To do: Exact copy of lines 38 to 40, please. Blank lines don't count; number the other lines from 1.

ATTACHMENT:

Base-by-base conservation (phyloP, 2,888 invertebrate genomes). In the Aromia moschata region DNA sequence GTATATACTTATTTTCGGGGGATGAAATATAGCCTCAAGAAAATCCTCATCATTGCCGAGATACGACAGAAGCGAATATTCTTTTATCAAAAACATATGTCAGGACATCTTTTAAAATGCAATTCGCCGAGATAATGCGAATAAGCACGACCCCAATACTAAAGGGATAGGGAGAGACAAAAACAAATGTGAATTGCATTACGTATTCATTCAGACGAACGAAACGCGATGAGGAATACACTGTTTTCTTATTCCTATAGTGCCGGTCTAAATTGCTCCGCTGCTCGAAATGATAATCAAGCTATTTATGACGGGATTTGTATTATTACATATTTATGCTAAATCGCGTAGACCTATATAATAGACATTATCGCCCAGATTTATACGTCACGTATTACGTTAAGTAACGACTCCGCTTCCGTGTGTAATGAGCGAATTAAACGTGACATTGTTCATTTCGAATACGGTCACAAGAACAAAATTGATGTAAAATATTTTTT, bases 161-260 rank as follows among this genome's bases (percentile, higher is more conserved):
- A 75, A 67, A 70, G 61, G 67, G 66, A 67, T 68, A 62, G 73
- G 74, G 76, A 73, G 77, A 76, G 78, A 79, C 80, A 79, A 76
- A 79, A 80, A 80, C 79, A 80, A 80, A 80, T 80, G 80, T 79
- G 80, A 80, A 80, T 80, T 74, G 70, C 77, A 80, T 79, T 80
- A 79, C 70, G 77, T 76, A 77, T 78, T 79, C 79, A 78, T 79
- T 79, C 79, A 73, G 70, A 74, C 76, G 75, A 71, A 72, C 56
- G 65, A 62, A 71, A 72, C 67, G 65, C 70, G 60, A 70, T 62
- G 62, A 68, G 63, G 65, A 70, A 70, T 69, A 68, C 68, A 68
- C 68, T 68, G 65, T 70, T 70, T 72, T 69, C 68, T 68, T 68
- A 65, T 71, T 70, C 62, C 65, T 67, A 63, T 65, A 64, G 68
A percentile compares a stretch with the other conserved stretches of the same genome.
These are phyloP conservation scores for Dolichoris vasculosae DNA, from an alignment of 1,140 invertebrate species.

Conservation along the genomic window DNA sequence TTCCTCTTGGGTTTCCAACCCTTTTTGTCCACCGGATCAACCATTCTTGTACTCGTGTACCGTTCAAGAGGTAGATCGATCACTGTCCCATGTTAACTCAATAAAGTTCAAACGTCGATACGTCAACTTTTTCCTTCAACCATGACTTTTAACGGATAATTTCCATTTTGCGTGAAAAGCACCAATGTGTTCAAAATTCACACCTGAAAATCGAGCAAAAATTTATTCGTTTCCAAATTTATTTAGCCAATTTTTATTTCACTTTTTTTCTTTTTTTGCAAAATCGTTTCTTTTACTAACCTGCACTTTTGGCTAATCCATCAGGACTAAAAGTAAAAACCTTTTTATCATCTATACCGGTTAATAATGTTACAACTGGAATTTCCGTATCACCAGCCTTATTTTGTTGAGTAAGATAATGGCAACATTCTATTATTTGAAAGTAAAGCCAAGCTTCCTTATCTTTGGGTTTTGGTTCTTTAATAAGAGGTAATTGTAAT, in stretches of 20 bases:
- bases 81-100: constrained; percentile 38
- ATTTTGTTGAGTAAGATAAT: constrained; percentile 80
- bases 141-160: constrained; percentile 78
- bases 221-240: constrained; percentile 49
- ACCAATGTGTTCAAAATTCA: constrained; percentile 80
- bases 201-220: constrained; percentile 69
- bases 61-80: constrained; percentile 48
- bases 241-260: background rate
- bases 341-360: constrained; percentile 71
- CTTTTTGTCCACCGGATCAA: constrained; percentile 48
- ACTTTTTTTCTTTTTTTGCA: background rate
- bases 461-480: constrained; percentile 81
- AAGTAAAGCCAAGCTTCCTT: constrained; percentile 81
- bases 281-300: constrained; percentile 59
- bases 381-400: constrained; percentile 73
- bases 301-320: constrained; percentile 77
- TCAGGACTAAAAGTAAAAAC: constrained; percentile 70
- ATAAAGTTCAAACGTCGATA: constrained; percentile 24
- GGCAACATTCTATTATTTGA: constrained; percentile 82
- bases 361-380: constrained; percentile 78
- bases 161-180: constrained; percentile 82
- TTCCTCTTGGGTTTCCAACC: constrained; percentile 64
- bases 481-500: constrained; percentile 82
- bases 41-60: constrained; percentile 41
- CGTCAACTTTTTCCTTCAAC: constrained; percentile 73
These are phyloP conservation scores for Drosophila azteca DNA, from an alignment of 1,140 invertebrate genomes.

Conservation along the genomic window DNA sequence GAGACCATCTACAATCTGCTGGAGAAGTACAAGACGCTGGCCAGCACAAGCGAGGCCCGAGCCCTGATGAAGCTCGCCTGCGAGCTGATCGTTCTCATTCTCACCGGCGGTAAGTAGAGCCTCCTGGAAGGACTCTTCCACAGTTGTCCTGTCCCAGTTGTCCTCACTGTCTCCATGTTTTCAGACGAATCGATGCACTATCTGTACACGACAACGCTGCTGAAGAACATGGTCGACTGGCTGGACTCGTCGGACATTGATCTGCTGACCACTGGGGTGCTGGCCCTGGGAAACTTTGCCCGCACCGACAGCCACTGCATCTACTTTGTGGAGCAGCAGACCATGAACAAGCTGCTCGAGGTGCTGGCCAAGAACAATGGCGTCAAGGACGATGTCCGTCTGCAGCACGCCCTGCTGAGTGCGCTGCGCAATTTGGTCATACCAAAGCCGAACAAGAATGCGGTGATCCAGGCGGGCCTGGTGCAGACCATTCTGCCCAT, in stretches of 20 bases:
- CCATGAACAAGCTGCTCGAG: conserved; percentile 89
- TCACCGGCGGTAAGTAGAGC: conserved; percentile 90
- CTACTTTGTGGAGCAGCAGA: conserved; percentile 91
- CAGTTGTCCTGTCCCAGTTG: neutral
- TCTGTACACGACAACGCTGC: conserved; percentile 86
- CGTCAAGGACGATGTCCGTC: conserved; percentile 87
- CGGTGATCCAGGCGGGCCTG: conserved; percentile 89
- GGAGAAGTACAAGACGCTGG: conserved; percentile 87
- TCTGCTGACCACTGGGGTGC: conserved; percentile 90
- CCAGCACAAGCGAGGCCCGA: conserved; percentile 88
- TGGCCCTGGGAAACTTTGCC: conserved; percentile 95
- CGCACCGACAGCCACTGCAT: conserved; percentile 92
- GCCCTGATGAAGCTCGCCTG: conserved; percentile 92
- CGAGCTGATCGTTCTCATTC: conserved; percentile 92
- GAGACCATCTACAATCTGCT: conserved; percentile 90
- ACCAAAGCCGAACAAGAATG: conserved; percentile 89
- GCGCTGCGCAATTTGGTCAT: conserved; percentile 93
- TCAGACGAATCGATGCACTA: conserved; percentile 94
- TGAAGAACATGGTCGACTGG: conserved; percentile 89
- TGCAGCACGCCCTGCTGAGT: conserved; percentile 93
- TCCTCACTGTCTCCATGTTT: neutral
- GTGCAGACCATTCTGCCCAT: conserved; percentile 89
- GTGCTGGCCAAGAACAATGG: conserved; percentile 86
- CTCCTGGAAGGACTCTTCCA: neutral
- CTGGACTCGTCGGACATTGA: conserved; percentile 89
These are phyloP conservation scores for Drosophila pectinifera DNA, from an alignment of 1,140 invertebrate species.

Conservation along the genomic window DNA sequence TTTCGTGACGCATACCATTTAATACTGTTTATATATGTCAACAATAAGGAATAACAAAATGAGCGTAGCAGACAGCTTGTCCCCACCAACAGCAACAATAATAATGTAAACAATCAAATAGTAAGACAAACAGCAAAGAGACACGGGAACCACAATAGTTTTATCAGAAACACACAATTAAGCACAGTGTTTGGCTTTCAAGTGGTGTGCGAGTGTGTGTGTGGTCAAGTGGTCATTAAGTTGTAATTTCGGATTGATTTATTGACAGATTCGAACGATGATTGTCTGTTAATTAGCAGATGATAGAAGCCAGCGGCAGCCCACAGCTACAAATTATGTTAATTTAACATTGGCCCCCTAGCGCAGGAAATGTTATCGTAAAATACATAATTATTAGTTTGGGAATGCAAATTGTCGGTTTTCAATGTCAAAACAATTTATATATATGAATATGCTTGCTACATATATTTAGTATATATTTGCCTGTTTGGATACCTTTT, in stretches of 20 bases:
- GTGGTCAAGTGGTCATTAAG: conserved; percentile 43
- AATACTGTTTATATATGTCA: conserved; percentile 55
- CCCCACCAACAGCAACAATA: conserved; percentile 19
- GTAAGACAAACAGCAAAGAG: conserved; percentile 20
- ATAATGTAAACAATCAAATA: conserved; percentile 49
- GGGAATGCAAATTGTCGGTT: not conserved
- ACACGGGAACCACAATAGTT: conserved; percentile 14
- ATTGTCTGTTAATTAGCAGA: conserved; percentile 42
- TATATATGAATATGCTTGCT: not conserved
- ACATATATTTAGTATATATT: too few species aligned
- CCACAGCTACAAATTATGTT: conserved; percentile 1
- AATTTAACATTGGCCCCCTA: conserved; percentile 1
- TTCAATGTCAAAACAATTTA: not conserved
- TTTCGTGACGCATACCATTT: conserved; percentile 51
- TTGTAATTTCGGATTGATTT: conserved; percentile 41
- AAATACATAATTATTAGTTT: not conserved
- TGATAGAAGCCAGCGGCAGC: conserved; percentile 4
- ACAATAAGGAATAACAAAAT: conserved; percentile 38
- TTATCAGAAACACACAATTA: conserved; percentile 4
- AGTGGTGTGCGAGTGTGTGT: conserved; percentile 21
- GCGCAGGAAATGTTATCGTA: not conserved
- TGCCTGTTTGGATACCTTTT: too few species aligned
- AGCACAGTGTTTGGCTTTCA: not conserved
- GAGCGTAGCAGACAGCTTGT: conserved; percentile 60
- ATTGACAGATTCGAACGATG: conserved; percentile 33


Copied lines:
- bases 41-60: constrained; percentile 41
- CGTCAACTTTTTCCTTCAAC: constrained; percentile 73
These are phyloP conservation scores for Drosophila azteca DNA, from an alignment of 1,140 invertebrate genomes.